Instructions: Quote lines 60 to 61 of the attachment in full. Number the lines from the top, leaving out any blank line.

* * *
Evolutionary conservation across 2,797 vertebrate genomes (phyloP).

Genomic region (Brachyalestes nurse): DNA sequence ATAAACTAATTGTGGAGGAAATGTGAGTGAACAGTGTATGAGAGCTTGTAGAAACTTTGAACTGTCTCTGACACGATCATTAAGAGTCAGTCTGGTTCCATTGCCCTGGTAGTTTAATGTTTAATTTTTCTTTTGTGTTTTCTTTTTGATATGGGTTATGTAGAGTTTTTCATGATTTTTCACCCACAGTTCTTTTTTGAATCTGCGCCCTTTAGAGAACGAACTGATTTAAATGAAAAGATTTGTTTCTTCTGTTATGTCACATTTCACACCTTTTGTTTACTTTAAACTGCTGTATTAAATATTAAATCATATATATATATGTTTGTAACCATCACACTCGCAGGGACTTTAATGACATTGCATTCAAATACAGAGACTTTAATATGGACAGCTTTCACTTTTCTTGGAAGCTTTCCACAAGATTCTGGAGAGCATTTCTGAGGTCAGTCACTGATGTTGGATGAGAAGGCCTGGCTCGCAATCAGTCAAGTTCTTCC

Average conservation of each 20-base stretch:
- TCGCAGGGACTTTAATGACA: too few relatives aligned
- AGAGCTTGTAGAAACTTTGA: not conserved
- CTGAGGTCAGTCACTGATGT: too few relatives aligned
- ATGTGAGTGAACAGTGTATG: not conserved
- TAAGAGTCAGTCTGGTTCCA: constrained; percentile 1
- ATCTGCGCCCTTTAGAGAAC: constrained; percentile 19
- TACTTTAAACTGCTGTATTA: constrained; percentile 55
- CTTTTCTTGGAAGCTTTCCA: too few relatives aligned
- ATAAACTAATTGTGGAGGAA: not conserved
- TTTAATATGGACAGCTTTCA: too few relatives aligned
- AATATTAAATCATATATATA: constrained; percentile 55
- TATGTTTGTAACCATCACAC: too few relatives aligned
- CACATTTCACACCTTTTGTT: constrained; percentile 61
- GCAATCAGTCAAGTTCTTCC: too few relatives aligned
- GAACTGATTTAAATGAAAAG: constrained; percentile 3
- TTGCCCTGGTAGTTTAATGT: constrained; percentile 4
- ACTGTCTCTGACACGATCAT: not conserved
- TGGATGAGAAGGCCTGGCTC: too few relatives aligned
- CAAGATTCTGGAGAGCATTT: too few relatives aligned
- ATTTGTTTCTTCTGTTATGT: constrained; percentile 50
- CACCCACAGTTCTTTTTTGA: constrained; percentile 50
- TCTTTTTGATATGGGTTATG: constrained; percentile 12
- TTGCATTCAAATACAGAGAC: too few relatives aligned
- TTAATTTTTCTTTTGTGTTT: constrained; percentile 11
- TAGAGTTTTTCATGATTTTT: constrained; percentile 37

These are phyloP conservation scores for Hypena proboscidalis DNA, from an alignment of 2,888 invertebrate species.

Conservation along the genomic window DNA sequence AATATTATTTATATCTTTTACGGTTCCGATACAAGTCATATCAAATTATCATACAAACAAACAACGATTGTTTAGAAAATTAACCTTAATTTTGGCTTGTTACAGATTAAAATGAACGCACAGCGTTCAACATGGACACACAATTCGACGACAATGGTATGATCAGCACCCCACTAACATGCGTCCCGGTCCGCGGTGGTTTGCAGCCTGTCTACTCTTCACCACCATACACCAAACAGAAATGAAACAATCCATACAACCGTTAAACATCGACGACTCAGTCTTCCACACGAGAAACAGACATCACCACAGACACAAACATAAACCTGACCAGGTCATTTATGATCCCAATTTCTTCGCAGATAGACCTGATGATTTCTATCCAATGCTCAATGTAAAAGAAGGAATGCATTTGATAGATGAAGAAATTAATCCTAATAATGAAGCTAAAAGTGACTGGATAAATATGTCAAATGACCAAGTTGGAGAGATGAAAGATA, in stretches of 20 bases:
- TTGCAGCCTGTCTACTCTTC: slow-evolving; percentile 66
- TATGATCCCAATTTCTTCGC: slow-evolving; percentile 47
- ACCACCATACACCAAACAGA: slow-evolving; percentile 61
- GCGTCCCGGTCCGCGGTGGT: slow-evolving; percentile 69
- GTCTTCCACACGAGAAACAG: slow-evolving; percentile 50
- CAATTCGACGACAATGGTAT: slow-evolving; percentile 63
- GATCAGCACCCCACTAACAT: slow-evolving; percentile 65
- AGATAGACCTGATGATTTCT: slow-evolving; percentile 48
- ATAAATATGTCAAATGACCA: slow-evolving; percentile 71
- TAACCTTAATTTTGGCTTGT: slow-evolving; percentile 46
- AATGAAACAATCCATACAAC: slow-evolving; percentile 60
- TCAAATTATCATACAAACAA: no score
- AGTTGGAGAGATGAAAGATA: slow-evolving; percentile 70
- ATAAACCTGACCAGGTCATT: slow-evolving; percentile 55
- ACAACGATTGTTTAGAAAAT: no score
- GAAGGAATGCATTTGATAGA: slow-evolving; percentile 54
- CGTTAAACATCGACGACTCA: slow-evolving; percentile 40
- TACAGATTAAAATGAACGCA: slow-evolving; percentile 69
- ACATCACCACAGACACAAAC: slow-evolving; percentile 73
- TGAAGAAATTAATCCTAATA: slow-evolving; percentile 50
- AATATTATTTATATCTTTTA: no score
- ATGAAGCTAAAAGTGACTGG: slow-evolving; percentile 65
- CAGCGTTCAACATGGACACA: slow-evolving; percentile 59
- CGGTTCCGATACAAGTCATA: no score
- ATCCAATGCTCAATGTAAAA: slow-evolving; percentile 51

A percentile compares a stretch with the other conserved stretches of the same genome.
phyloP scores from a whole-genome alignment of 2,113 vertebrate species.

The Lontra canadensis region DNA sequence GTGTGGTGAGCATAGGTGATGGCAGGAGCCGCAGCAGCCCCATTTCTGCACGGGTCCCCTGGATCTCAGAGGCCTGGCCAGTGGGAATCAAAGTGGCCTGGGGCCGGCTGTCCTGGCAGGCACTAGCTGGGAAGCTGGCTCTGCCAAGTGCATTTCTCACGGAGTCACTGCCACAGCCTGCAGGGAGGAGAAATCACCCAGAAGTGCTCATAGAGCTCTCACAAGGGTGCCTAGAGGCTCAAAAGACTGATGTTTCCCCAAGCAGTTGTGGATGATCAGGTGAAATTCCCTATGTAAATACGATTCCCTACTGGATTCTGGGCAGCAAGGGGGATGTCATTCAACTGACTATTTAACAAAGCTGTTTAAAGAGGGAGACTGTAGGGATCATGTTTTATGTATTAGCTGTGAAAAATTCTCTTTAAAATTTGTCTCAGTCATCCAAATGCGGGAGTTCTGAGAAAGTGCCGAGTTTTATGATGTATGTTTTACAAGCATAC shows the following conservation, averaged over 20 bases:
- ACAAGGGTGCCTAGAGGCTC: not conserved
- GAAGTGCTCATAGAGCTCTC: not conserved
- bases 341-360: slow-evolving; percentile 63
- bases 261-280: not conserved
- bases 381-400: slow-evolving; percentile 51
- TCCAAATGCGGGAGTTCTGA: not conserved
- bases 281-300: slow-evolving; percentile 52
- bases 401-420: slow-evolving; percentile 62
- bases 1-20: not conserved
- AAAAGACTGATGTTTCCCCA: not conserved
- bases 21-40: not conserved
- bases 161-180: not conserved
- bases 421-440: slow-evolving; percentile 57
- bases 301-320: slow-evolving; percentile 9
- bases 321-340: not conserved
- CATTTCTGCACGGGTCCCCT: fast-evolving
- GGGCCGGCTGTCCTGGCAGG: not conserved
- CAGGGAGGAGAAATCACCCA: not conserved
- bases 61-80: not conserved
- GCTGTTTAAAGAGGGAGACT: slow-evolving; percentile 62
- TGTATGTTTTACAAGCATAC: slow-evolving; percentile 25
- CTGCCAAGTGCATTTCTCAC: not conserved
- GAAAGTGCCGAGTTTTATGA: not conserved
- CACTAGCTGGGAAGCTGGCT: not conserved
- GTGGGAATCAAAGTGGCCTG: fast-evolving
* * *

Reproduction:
- GAAGTGCTCATAGAGCTCTC: not conserved
- bases 341-360: slow-evolving; percentile 63